I’ve had this discussion several times and I was even an iPhone fan till I bought one and then, infamously (or is it infamously?) returned it in a few hours. I hated the experience of the iPhone… too smooth, too expensive and what annoyed me the most – I had no control over my phone.

If I pay close to half a lakh for a cellphone, shouldn’t I be expected to have complete control over it? But Apple is like a strict parent, censoring what I can download and what I cannot and what I can share.

True, they do have brilliant interfaces, a great screen and a good camera. But now that the others have learnt the art of smart-phone making, Apple needs to do something different.

In India particular (and pardon me if I am repeating myself), you buy a phone for about 40 grand, yet you cannot use it with any other network other than the one you buy it from. In other countries, where you buy the phone on a cap and hence get it a little cheaper, it makes a little sense to be ‘locked’ into the network for a particular duration.

How does that make sense in India when you are paying the full price of the phone? And yes, if you ‘unlock’ it, you lose the warranty. And the bluetooth… can someone please explain to me the purpose of having an atrophying bluetooth in the iPhone?

Anyway, back to the HTC-Samsung war… which one is better? I like Android… I like the fact that I have majority control over my phone. I can lock it, throw it, download any sort of nonsense and be solely responsible for it.

HTC Sensation
Samsung Galaxy S2



Nostalgia: yearning for the past.

Or as someone else put it, a “psychiatric disorder.”

That perhaps suits the state of the current generation. Our generation is supposedly given more to nostalgia than any other previous generation, perhaps due to the pace at which things change.

I came across this blog where every post starts off with ‘remember when’. I don’t know how old the author is, but at 25, I have a series of ‘remember whens’ that make me feel incredibly old. Or like I’ve lived a long time.

I lived during the age when there were no computers – and if I ever tell that to any kid today, they would look at me as ancient. There were no cellphones either. I’m not going to get into the debate of if communication was easier or better in those times. I barely even remember those times… except for this one night when I was having a sleepover at my place and one of the girls wanted to call her boyfriend (who being super rich, did have a cellphone). I did have a phone line outside my room, but all the time my friend was whispering sweet nothings into the phone, me and the other girl stood anxiously hoping my mother wouldn’t come out of her room and demand why the hell we had to make a call at 1 in the morning. Cellphones definitely solved that problem.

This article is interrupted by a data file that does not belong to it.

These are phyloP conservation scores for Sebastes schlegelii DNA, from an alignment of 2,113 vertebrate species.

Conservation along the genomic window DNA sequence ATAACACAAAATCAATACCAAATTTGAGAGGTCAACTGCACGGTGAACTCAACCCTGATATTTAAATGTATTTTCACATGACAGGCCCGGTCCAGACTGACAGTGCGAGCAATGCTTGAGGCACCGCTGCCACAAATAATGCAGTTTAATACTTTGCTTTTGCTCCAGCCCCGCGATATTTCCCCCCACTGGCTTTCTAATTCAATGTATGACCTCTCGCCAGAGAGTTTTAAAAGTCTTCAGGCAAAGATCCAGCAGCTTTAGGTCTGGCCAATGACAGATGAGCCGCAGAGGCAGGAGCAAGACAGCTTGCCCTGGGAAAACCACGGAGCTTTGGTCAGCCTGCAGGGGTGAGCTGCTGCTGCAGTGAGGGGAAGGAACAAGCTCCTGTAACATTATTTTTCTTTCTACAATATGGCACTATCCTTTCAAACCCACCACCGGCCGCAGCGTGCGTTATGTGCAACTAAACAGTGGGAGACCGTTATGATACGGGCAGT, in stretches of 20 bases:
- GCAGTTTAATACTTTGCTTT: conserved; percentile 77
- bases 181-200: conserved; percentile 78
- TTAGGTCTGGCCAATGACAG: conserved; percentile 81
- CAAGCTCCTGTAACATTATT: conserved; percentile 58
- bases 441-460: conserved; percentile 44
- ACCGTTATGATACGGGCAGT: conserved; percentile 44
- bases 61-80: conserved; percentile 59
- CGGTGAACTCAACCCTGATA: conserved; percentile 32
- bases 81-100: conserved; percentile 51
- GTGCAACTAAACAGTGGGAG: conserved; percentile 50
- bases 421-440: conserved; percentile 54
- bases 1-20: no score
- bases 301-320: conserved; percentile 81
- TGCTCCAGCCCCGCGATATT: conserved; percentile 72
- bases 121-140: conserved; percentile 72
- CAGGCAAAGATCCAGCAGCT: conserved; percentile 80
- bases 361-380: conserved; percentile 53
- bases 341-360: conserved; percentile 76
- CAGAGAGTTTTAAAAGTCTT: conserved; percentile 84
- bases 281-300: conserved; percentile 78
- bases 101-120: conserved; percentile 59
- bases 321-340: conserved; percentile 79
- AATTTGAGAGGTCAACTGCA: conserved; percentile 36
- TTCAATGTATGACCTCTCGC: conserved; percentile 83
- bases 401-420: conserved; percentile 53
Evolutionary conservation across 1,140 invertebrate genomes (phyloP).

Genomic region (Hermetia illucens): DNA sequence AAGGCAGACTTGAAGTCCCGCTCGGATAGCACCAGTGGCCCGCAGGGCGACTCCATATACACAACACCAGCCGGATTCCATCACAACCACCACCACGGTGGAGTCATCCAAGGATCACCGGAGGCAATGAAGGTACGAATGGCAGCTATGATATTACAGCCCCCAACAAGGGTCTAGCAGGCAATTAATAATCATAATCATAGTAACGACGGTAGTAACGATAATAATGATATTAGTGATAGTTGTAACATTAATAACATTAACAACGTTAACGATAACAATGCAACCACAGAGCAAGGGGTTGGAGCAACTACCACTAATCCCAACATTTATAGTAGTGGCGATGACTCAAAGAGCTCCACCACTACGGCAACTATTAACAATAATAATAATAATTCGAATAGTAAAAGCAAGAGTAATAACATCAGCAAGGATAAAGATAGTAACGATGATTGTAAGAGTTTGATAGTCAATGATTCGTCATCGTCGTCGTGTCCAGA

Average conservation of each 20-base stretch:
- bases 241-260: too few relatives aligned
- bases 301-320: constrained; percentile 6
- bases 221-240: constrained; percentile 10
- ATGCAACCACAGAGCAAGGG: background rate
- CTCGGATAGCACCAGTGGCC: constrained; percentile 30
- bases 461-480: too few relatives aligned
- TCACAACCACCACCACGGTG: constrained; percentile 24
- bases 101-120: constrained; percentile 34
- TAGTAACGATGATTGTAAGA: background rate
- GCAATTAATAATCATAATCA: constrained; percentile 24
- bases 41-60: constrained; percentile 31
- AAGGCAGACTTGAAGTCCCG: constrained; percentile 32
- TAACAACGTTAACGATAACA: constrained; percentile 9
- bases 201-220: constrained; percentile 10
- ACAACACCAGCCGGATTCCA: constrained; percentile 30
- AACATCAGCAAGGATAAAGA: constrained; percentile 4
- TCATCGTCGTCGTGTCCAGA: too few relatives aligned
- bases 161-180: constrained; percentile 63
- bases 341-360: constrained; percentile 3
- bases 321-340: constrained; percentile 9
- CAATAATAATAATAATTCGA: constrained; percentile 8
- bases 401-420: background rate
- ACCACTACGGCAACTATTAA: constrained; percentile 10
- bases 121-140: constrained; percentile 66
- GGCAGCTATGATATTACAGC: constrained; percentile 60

But there are other things that I do miss… like the orange chocolates we used to get for 5 paise. That is like… a really, really small fraction of a rupee. Or these things we called ‘lollies’ – frozen ice packed into plastic that we sucked on after school. It would cost 50 paise… now, I barely even get to see those coins. And yeah… mango pulp called ‘Naturo’… they don’t even make those things anymore. I do love my Snickers and all those, but I definitely miss those little sweet things.

We discovered a little shop near my office recently who still stocked the orange candy. All my friends at work, regardless of what region we came from, were familiar with it… and after going back thrice to buy more of those, we ended up buying the whole bottle.

Are these longings for a simpler time – like childhood? Or simply easier times… without so much stress?

Life was easier then… I did not have to go to the local mall to do my shopping… the grocery list could be dropped off at that little store (with your brand names) and he’d bring the entire lot to your house – without a delivery charge. You’d have a running account with him for those other one-off purchases, which could be settled at the end of the month.

Coffee was filter coffee at SLV and Coffee Days didn’t exist. CCDs were quite a novelty when they opened – the last few months of my 12th standard. We would chill out there after college, drinking a ‘tropical iceberg’. 10 years later (or more), the menu is still unchanged, the quality has gone down and the prices, up. College kids now prefer sheesha/hookah and ferroro roscher shakes.

Some changes are for the better. Thanks to chain restaurants, more options for home delivery of food. Or the malls… now you can pick up certain items without raising an eyebrow, or having to wear an elaborate disguise to pick it up. But some… make things complicated.